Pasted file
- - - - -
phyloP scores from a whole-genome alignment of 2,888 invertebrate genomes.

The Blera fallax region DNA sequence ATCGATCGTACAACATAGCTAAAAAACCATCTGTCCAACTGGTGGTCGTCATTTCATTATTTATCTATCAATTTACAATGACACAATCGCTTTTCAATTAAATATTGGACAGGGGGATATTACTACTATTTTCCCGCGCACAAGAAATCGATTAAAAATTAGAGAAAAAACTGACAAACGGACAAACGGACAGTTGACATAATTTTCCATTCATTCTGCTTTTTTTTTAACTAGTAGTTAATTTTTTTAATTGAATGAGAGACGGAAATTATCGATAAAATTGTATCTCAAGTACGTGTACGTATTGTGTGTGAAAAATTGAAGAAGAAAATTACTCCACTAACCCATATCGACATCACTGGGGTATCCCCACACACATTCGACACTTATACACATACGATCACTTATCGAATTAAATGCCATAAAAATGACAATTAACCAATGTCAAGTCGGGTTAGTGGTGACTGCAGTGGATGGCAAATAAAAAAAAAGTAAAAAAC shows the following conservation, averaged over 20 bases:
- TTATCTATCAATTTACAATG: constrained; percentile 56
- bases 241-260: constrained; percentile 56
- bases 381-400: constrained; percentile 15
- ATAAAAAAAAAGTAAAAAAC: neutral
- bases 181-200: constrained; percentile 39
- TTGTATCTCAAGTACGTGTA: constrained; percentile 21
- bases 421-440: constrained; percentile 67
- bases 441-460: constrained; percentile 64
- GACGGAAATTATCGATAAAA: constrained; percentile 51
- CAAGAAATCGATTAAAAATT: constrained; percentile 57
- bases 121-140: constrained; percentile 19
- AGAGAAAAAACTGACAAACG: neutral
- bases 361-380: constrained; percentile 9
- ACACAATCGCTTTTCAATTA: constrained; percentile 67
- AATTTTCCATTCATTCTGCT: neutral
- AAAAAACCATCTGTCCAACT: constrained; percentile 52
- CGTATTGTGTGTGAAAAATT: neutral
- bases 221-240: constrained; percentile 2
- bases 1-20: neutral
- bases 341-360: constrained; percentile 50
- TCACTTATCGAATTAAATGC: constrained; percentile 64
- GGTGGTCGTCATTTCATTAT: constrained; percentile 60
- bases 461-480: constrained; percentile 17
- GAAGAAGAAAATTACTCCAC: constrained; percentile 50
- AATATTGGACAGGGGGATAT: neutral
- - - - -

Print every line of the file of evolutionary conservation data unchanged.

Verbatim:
phyloP scores from a whole-genome alignment of 2,888 invertebrate genomes.

The Blera fallax region DNA sequence ATCGATCGTACAACATAGCTAAAAAACCATCTGTCCAACTGGTGGTCGTCATTTCATTATTTATCTATCAATTTACAATGACACAATCGCTTTTCAATTAAATATTGGACAGGGGGATATTACTACTATTTTCCCGCGCACAAGAAATCGATTAAAAATTAGAGAAAAAACTGACAAACGGACAAACGGACAGTTGACATAATTTTCCATTCATTCTGCTTTTTTTTTAACTAGTAGTTAATTTTTTTAATTGAATGAGAGACGGAAATTATCGATAAAATTGTATCTCAAGTACGTGTACGTATTGTGTGTGAAAAATTGAAGAAGAAAATTACTCCACTAACCCATATCGACATCACTGGGGTATCCCCACACACATTCGACACTTATACACATACGATCACTTATCGAATTAAATGCCATAAAAATGACAATTAACCAATGTCAAGTCGGGTTAGTGGTGACTGCAGTGGATGGCAAATAAAAAAAAAGTAAAAAAC shows the following conservation, averaged over 20 bases:
- TTATCTATCAATTTACAATG: constrained; percentile 56
- bases 241-260: constrained; percentile 56
- bases 381-400: constrained; percentile 15
- ATAAAAAAAAAGTAAAAAAC: neutral
- bases 181-200: constrained; percentile 39
- TTGTATCTCAAGTACGTGTA: constrained; percentile 21
- bases 421-440: constrained; percentile 67
- bases 441-460: constrained; percentile 64
- GACGGAAATTATCGATAAAA: constrained; percentile 51
- CAAGAAATCGATTAAAAATT: constrained; percentile 57
- bases 121-140: constrained; percentile 19
- AGAGAAAAAACTGACAAACG: neutral
- bases 361-380: constrained; percentile 9
- ACACAATCGCTTTTCAATTA: constrained; percentile 67
- AATTTTCCATTCATTCTGCT: neutral
- AAAAAACCATCTGTCCAACT: constrained; percentile 52
- CGTATTGTGTGTGAAAAATT: neutral
- bases 221-240: constrained; percentile 2
- bases 1-20: neutral
- bases 341-360: constrained; percentile 50
- TCACTTATCGAATTAAATGC: constrained; percentile 64
- GGTGGTCGTCATTTCATTAT: constrained; percentile 60
- bases 461-480: constrained; percentile 17
- GAAGAAGAAAATTACTCCAC: constrained; percentile 50
- AATATTGGACAGGGGGATAT: neutral